No grace to score 95-plus for state syllabus students

If giving grace marks for co-curricular feats stops, state syllabus students may find high scores a hurdle. Teachers suggest awarding merit points to students 

Published: 12th July 2019 05:42 AM  |   Last Updated: 12th July 2019 05:42 AM   |  A+A-

Exam, Examination

For representational purposes

Express News Service

KOCHI: The days of students scoring 95-plus marks in Class 10 and Plus-Two in the Kerala state board examinations may become a thing of the past once the state government implements the Union Ministry for Human Resource and Development (MHRD) order on discontinuing awarding of grace marks as directed by the Kerala High Court.

However, it is to be seen whether the government will implement it within four months as directed by the High Court or go in for an appeal. General Education Secretary A Shahjahan said, “Since the government is yet to receive the judgement, no decision has been made as of now. We need to study court directives.”  

The High Court, in an order on Wednesday, directed the state government to do away with the practice of awarding grace marks, stating that even the most meritorious students studying in the CBSE and ICSE streams lose out to those passing out from state syllabus schools while seeking admissions in undergraduate courses.

As of now, the grace marks being awarded to the students for their participation in various extracurricular programmes like National Service Scheme (NSS), National Cadet Corps (NCC), Bharat Scouts and Guides, Student Police Cadet (SPC), Bala Sasthra Congress, School Youth Festival, school sports and games competition, Sargolsavam and other state and national-level achievements have been a big blessing for the academically weak students. According to a teacher, who wished not to be named, the percentage of grace marks depends on the programme.

“At present, students, who are members of NSS in the higher secondary section, are awarded two per cent of the aggregate marks. So, it would be two per cent of 1,200, which will be 24 marks. These marks get added to the total marks of the student,” he said. In the case of Vocational Higher Secondary Education (VHSE), the aggregate marks are 1,600. So, two per cent of that would be 80.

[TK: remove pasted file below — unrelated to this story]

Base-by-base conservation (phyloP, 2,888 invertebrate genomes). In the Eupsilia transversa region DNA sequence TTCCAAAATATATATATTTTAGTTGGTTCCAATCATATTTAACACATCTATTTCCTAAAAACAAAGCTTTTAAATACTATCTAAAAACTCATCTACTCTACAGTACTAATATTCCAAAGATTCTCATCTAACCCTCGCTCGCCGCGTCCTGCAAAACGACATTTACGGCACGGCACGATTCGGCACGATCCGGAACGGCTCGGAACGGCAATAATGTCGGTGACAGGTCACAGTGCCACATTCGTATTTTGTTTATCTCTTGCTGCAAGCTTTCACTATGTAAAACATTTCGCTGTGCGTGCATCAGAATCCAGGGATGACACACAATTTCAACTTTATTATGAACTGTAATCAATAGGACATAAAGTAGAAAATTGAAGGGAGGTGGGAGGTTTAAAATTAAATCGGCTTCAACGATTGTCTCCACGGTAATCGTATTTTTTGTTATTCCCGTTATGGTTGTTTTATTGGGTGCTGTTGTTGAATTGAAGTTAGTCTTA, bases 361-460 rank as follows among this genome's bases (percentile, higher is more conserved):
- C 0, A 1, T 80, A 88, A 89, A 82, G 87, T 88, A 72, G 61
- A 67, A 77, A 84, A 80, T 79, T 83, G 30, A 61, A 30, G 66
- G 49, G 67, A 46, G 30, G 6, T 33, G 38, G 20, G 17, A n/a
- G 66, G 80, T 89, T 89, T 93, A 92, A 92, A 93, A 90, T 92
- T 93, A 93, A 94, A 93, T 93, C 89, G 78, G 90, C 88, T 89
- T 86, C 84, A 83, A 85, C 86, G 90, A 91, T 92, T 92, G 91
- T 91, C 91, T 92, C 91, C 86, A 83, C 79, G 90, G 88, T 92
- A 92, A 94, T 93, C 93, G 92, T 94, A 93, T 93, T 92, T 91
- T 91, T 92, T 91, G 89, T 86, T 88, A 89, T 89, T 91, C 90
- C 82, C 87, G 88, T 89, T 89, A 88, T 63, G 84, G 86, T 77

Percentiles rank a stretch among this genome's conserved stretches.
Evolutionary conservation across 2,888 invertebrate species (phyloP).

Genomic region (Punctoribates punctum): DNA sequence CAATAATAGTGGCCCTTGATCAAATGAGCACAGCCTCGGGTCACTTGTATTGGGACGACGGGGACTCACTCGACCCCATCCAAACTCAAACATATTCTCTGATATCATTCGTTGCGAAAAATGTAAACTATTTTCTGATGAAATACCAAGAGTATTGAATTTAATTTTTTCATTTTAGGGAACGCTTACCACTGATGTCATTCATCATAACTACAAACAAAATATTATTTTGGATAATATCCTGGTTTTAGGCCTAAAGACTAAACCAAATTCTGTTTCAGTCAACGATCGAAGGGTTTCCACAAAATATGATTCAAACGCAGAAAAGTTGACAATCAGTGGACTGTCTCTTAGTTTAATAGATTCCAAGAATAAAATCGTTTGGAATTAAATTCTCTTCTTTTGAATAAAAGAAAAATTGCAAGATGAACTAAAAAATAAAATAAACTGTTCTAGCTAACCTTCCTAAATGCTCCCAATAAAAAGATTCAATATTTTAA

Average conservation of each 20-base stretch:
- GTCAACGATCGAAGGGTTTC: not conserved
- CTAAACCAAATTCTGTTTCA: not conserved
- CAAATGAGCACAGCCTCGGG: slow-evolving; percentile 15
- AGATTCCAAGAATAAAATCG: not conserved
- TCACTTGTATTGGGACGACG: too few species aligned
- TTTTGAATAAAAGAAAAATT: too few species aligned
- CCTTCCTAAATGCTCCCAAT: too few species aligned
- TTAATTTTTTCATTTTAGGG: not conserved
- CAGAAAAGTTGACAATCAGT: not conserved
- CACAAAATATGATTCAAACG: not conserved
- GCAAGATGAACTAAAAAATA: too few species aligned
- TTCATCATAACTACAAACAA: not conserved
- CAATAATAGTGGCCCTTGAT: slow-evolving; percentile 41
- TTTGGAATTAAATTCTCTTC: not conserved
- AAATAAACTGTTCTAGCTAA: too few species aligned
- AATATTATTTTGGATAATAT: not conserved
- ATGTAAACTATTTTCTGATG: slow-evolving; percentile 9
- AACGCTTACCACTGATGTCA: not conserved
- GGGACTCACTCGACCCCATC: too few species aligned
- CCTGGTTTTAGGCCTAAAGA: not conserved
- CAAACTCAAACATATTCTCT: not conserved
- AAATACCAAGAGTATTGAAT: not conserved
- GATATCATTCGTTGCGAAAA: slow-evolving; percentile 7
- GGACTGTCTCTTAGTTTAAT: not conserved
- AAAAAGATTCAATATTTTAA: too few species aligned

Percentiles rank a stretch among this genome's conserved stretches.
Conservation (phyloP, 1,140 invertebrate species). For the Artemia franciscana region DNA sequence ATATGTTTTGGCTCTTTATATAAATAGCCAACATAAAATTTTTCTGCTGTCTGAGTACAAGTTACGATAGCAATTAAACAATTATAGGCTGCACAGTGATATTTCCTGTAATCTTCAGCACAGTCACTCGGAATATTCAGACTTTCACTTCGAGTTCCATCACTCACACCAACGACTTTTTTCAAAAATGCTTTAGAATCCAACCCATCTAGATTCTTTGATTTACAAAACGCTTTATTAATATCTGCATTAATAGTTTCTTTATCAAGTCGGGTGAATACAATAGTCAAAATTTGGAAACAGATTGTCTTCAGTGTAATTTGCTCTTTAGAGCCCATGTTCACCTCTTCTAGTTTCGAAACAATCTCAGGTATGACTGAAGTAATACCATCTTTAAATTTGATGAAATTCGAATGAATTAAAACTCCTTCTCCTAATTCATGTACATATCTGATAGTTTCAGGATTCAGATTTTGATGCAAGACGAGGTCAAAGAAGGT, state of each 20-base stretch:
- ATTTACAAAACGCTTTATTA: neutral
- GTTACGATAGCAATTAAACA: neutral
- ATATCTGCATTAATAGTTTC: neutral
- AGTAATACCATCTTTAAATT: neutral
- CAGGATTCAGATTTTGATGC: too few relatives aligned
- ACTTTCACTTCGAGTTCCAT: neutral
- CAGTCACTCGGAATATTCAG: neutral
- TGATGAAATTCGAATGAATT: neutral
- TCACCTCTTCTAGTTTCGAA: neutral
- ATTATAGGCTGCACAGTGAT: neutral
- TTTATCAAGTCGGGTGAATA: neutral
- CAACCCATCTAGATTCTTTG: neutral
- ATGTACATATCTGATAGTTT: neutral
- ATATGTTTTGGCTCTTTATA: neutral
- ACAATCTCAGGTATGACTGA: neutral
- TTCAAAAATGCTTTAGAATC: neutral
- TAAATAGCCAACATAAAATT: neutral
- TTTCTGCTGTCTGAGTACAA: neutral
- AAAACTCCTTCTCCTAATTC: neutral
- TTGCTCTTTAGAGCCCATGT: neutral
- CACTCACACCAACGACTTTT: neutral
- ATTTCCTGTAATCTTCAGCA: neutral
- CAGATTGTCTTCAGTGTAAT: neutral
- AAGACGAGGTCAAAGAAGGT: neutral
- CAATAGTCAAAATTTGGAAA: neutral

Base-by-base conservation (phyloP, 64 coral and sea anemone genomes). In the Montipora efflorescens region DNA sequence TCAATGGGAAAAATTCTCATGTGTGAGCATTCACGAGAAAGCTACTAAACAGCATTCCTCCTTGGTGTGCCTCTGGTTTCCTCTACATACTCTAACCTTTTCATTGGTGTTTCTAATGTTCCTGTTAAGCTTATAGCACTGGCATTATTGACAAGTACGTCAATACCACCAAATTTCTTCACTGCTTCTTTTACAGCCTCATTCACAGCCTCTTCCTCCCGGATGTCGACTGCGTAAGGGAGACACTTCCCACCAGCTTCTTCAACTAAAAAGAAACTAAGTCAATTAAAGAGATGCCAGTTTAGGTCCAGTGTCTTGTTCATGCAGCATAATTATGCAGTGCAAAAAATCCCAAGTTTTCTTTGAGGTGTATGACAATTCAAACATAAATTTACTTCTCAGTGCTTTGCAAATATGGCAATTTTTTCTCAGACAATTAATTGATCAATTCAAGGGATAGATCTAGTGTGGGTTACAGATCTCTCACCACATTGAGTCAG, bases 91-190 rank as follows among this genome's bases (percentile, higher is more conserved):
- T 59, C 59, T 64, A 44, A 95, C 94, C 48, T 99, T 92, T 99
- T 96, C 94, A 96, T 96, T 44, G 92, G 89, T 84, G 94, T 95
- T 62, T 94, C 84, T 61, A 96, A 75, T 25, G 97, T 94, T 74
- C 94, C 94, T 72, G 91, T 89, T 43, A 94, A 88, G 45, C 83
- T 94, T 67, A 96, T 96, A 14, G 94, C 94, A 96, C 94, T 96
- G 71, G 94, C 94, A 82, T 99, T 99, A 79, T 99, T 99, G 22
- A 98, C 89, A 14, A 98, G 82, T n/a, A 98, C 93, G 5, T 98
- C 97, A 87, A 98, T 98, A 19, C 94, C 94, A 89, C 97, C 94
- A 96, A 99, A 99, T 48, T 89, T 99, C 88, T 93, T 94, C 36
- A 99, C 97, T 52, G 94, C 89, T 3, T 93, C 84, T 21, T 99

According to him, the percentage goes even higher if the student has taken part in national-level events like the Republic Day parade or quiz competitions and science fairs. “The grace marks range from five to 15 per cent for national-level events. If the student has won prizes in international events, then the grace marks go up to 20 per cent of the aggregate score,” he said.

“It is huge. All these marks are what actually attract the students to such activities,” said Sreedevi P K, a government school teacher. According to her, even if a student fails in three subjects out of six, he or she gets pass mark thanks to the moderation given during evaluation. “Add the grace marks from all activities he or she has participated. Voila! The student sails through easily and that too with really good marks,” said Sreedevi.

“Many teachers have been protesting against the trend. This is an unjust system. We are doing injustice to those students who study hard,” she said. Of course, students need to be rewarded for their extracurricular activities, she added.

“Give them merit points -- something that is not added to their exam scores. It was the practice in the past. Even CBSE does that for its students when it comes to applying for higher education courses,” she said.

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